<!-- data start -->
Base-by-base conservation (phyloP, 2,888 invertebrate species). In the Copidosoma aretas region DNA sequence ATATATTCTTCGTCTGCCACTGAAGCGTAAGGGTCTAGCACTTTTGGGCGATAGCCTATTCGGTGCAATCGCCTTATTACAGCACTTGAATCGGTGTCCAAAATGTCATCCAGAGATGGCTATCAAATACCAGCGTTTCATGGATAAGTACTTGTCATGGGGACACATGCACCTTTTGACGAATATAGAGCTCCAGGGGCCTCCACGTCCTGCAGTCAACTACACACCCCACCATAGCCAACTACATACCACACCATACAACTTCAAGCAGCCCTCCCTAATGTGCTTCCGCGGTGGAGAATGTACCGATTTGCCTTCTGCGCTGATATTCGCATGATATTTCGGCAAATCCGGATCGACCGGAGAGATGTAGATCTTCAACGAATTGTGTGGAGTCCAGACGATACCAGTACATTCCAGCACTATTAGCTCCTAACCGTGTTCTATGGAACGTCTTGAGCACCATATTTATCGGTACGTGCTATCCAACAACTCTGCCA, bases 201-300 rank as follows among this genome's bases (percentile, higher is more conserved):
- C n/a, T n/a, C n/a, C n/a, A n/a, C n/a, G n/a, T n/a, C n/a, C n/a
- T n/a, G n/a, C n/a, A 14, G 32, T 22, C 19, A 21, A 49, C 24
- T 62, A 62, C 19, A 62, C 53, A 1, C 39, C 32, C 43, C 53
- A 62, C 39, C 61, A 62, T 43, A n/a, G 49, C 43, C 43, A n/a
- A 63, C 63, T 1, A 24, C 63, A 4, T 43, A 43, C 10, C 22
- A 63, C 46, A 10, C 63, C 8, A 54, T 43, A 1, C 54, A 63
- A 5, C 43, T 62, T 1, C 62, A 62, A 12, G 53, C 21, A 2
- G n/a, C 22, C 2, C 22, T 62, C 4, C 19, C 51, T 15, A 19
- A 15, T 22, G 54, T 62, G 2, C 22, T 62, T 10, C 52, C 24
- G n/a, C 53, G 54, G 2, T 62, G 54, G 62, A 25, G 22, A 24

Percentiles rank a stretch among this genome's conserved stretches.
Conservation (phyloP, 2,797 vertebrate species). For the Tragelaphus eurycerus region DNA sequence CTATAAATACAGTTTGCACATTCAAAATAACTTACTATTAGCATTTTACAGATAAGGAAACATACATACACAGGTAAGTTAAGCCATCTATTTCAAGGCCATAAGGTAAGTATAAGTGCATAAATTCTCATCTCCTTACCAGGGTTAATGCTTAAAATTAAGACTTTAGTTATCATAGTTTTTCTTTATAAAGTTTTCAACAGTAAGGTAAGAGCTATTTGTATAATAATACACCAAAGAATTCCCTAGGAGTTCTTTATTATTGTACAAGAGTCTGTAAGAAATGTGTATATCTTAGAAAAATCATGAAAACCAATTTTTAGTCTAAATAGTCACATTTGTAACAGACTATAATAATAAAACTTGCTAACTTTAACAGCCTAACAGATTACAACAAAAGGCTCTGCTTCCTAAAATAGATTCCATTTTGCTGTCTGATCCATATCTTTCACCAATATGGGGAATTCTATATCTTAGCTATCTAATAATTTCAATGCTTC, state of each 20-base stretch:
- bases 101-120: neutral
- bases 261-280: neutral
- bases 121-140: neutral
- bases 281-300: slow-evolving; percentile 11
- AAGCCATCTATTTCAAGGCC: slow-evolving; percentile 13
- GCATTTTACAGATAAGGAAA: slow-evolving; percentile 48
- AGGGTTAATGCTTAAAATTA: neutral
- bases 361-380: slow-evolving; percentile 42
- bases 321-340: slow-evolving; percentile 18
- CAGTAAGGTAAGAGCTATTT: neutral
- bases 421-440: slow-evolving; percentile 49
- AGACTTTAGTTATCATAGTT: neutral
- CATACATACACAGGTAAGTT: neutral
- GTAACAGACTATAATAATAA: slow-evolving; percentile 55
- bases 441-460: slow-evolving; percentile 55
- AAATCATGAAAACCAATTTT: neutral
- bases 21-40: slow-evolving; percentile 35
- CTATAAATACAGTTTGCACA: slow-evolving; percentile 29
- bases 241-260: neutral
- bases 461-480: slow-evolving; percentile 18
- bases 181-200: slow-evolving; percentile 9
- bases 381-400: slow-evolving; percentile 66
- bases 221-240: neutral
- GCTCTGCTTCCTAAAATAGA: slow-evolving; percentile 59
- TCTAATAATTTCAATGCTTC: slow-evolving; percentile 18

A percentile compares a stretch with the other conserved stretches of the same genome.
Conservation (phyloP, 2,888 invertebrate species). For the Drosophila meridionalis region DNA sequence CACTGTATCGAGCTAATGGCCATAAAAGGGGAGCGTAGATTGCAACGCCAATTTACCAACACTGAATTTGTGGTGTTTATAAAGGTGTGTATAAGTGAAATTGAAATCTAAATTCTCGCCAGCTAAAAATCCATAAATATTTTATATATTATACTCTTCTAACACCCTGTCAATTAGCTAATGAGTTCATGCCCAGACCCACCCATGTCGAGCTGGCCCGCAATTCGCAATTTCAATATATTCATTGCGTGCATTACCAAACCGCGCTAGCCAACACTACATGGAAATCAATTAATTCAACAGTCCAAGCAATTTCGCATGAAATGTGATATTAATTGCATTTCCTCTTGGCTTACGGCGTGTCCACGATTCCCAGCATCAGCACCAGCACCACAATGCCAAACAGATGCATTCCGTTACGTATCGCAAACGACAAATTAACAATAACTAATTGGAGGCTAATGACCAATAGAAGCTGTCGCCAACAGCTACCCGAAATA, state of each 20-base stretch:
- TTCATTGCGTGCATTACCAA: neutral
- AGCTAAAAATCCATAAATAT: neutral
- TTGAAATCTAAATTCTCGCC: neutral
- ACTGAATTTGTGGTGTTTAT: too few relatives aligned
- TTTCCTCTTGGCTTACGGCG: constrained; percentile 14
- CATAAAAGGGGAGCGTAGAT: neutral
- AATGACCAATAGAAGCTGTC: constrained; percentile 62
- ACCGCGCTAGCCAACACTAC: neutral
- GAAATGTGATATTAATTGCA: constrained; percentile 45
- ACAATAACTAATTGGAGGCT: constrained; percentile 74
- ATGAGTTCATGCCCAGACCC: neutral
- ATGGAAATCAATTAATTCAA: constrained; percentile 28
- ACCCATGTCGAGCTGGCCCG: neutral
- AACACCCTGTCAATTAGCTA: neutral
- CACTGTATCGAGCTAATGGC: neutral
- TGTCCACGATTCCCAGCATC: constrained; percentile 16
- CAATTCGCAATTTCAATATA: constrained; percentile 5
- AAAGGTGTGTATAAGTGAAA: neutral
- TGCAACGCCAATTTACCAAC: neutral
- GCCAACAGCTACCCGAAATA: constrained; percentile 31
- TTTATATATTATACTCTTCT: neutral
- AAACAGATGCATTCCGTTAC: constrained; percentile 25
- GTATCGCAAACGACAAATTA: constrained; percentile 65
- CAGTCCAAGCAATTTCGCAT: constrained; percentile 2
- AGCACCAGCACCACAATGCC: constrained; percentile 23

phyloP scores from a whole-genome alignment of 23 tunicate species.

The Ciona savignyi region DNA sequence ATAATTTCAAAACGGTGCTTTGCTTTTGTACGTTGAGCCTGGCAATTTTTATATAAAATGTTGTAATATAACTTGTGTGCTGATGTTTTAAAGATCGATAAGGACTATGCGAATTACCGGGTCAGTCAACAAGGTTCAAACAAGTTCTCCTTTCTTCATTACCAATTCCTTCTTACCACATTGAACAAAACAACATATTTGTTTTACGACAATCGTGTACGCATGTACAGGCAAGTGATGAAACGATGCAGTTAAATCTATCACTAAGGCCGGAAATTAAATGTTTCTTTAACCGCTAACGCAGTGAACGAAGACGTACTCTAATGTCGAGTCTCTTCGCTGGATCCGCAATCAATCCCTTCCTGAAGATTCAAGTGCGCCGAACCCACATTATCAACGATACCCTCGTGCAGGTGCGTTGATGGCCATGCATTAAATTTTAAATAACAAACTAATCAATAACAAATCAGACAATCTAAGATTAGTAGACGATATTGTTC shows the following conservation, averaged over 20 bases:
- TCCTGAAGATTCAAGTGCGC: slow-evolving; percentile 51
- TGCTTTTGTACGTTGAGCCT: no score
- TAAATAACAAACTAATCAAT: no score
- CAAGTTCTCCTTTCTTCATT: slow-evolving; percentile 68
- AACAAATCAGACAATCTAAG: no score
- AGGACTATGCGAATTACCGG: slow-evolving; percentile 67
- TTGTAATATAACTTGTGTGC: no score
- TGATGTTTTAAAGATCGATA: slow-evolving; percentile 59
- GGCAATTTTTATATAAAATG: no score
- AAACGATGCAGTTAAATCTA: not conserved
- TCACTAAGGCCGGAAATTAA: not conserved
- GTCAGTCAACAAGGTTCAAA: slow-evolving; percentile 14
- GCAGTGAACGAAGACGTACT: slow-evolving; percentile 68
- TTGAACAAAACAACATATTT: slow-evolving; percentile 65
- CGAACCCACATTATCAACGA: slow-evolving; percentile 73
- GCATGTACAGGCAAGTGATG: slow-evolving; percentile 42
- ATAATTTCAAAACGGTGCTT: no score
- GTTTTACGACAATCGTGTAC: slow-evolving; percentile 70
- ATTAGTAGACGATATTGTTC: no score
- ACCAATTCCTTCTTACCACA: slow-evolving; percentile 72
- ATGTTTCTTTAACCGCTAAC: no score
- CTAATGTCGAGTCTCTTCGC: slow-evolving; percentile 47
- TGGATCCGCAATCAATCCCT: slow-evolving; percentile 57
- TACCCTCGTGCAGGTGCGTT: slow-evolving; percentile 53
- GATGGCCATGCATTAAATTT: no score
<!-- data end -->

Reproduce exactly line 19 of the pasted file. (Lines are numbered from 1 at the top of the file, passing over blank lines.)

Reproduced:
- GCATTTTACAGATAAGGAAA: slow-evolving; percentile 48